Fort Ord California used to be an US army post in Monterey Calfornia. Established in 1917 some structures have since been torn down and the areas planned for future renovations. Old Military buildings and infrastructure remain abandoned while Cal State Monterey Bay, Fort Dunes Park, Transition Center, Strip Mall, and Military facilities occupy the area today.
After serving tours in Kosovo and Iraq, flying a helicopter into combat to rescue wounded troops, the last thing Marine Maj. Daniel Smith Sr. thought he would have to worry about was how military housing would affect his family’s health while he was assigned to the Naval Postgraduate School in Monterey.
Smith, who is facing a scheduled return to Iraq, will leave behind two children who must receive daily treatments for asthma brought on by exposure to toxic black mold in their house at La Mesa Village, according to a lawsuit filed against the Parks at Monterey Bay, which includes La Mesa Village, and the military’s property manager, Pinnacle Realty Co. of Seattle.
Smith, 32, is stationed in Virginia. He and his wife, Jody Smith, will return to the Monterey Peninsula for a June trial, in which they are expected to testify about indifference and disrespect they say they experienced at the hands of the companies after Jodi discovered black mold growing on a wall behind an armoire in their bedroom in January 2005.
According to Daniel Smith, he and his family were forced to move twice after air samples showed “extremely elevated” levels of toxic mold in their Revere Road home, even after workers tried to solve the problem by bleaching the wall.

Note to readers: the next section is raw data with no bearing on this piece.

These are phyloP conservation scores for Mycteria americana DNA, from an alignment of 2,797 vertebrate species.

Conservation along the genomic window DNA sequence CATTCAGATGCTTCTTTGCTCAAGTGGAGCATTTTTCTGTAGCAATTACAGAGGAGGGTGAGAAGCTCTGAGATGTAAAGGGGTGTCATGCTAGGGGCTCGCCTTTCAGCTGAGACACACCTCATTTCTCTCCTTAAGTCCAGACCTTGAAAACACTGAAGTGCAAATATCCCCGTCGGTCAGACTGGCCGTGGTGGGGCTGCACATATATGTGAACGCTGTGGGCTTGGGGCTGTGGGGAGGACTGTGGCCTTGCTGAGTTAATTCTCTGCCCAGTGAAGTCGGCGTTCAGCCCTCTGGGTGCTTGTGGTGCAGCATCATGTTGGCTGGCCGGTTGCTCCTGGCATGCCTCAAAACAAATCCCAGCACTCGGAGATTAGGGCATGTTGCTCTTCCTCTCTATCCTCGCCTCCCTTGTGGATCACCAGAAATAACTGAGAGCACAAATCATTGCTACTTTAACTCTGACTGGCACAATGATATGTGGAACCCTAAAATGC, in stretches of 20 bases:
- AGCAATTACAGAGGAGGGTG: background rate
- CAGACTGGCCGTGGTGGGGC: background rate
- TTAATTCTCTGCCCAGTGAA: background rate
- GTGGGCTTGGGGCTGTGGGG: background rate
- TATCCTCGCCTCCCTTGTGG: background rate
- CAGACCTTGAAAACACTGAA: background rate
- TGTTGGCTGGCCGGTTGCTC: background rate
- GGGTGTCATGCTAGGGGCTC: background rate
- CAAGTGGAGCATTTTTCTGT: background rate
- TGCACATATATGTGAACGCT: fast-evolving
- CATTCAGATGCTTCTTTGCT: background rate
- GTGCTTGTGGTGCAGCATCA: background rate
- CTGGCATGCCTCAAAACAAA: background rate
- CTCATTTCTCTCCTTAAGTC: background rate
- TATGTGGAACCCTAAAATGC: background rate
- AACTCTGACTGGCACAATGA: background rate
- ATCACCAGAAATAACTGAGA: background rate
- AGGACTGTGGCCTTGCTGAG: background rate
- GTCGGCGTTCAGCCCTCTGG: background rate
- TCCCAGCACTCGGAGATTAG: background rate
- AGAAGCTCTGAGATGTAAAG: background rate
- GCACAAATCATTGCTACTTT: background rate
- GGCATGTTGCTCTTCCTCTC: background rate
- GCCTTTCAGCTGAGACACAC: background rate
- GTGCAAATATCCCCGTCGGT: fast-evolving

One air sampling showed 31,900 penicillium/aspergillus spores per cubic meter in the master bedroom of the house, and 27,800 spores per cubic meter in the children’s bedroom. Both readings are well above the outdoor count of 213 spores.
According to a report by Aero-Environmental Consulting, which conducted the testing, the typical source of indoor spores is the outdoor environment and indoor counts are usually lower.
“Based on the extremely elevated mold spore concentrations inside the residence,” the report reads, “Aero-Environmental recommends for the occupants to relocate until all mold spore levels are within normal parameters.”
Substantial scientific research, including a 2004 study by the National Academy of Sciences Institute of Medicine, has linked mold and damp conditions to health effects such as asthma and other respiratory conditions.
Smith’s attorney, Charles Warner of Monterey, said both of Smith’s children now receive three respiratory treatments a day to deal with the effects of the mold. The block of buildings that included the Smiths’ Revere Street home has now been demolished, he said.
Discovery of mold|
Kurt Jacobson, a spokesman for Pinnacle, said all non-historical homes in La Mesa Village and Fort Ord are slated to be demolished by 2013 so that modern homes can be built. He said he was unable to discuss the lawsuit because he was not familiar with its details and because of the company’s policy not to discuss residents.
The company’s attorney, Robert Schnack of Sacramento, did not return repeated phone calls this week.
According to the lawsuit, Jody discovered black mold on Jan. 24, 2005. Smith immediately reported the problem to Pinnacle management at the Parks at Monterey Bay, the suit states. Three days later, the company sent a crew to investigate.
Workers cleaned the mold with bleach and cut a hole in the wall to check for moisture. According to a letter written by Daniel Smith, they declared the wall moisture free, but offered no explanation as to why it was “‘sweating,’ damp to the touch and growing mold.”
Subsequent inspection by Aero-Environmental found elevated moisture levels in the wall and recommended part of the wall, as well as all carpet in the house, be removed.
Son starts coughing|
Within hours of the initial crew cutting into the wall, Smith wrote, his 3-year-old son was coughing and vomiting uncontrollably.